Design, not just threads, toughens spider webs
Scientists have unraveled the mystery of how spider webs can withstand multiple tears and even hurricane-force winds without collapsing.
Wed, Feb 01 2012 at 2:01 PM
WEB DESIGN: The radial and spiral filaments of a spider web each play a different role in absorbing motion, and the way they are intertwined limits puncture damage to the spot where it occurs. (Photo: cybershotking/flickr)
Scientists said Wednesday they had unraveled the mystery of how spider webs can withstand multiple tears and even hurricane-force winds without collapsing.
The findings should be of keen interest to engineers searching for shock-resistant structural designs, they said.
The silk-like threads with which arachnids spin their traps are famously stronger than steel and tougher than Kevlar, but this alone does not explain how webs withstand, say, a gash from a fallen branch.
Once ripped, what keeps the whole web from falling apart?
Researchers led by Markus Buehler of the Massachusetts Institute of Technology probed the question using lab experiments, observation and computer modelling.
They began by delving deeper into the molecular structure of the silk threads.
A strand comprises a unique combination of shapeless protein and ordered, nanoscale crystals, they found.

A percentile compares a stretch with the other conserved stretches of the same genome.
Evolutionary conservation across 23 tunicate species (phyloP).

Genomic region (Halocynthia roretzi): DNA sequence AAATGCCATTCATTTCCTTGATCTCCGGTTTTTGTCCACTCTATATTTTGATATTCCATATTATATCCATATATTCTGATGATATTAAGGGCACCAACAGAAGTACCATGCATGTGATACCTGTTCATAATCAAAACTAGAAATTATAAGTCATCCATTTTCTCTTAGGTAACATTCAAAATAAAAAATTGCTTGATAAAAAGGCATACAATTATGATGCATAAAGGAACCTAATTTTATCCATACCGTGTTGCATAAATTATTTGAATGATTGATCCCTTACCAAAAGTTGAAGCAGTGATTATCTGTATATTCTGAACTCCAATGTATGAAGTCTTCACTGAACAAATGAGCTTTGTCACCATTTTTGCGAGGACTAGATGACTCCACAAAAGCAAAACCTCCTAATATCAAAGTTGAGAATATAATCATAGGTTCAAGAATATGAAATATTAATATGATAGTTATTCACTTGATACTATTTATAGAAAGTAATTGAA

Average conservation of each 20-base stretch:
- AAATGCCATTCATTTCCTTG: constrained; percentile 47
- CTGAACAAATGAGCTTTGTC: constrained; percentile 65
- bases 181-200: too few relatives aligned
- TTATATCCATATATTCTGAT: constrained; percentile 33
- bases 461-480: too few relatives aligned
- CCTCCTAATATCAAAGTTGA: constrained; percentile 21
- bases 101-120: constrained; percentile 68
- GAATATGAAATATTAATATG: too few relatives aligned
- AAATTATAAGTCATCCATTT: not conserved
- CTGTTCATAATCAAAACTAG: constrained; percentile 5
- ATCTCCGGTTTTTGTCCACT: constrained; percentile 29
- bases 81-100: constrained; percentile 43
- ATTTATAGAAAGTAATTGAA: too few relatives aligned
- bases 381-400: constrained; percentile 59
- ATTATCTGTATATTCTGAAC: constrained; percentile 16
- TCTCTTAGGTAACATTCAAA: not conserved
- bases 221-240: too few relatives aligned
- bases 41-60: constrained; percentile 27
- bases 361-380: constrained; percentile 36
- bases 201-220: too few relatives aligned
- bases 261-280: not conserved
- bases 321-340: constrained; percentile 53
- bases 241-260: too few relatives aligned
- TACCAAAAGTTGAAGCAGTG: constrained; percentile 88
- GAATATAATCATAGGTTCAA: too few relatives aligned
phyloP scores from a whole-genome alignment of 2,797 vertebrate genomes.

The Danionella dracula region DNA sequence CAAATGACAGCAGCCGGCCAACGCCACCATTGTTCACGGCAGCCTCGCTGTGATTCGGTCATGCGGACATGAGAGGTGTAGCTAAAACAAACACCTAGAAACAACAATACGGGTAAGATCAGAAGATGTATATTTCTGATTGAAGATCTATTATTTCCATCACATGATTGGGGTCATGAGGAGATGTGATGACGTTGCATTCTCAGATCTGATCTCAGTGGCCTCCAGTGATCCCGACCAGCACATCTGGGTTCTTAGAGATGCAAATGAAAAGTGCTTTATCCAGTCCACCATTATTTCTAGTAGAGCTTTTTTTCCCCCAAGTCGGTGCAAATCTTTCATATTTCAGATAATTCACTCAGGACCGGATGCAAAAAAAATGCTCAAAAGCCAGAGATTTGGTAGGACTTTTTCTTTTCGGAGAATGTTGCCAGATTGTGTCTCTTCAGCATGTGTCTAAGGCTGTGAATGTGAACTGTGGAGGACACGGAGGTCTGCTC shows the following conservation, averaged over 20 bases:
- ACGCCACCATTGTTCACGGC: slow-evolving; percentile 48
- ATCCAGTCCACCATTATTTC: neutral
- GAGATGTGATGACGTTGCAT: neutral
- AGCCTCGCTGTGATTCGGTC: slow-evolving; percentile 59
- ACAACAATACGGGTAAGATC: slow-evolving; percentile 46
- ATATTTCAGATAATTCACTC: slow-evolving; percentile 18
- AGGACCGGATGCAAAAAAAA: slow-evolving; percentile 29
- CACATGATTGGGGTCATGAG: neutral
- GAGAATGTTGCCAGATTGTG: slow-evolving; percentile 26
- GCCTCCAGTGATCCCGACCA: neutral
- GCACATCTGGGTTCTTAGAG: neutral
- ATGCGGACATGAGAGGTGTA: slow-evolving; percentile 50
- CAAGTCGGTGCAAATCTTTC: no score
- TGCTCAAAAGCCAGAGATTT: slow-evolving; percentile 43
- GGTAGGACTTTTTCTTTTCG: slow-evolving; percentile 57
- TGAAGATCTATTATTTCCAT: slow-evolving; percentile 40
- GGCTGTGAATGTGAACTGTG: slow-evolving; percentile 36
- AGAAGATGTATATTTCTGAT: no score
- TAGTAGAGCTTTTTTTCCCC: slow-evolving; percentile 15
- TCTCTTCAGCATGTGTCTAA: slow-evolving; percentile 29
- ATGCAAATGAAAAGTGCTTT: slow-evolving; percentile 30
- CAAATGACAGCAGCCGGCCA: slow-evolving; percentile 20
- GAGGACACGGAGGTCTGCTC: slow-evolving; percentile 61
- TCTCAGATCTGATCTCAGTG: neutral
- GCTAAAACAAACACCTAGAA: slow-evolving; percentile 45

When stress increases — the falling branch, for example — the filament elongates in four phases: a linear tugging, a drawn-out stretching as the protein unfolds, a stiffening phase that absorbs force, and finally the breaking point triggered by friction.
Spider threads fall into into two categories, and what makes webs so resilient is how they interact, the researchers said.
So-called viscid silk — stretchy, wet and sticky — winds out in ever-widening spirals from the center of the web, and serves to capture unsuspecting prey.
But the straight threads that radiate outward like spokes on a wheel, called dragline silk, are dry and stiff and provide structural support.
The radial and spiral filaments each play a different role in absorbing motion, and the way they are intertwined limits puncture damage to the spot where it occurs, the researchers found.
As a result, the web is organized to "sacrifice" local areas so that failure will not prevent the remainder from functioning, even if this is in a diminished capacity.
Dennis Carter, an expert on biomechanics at the U.S. National Science Foundation, which partly funded the research, paid tribute to a "clever strategy" by spiders, which expend precious energy to build their webs.
"It is a distinct departure from the structural principles that seem to be in play for many biological materials," he said in a press release.
There are lessons to be learned from these insights, the researchers said.
"Engineering structures are typically designed to withstand large loads with limited damage, but extreme loads are more difficult to account for," said lead-author Steven Canford of MIT.
"The spider has uniquely solved this problem by allowing a sacrificial member to fail under a high load."
Copyright 2012 AFP Global Edition
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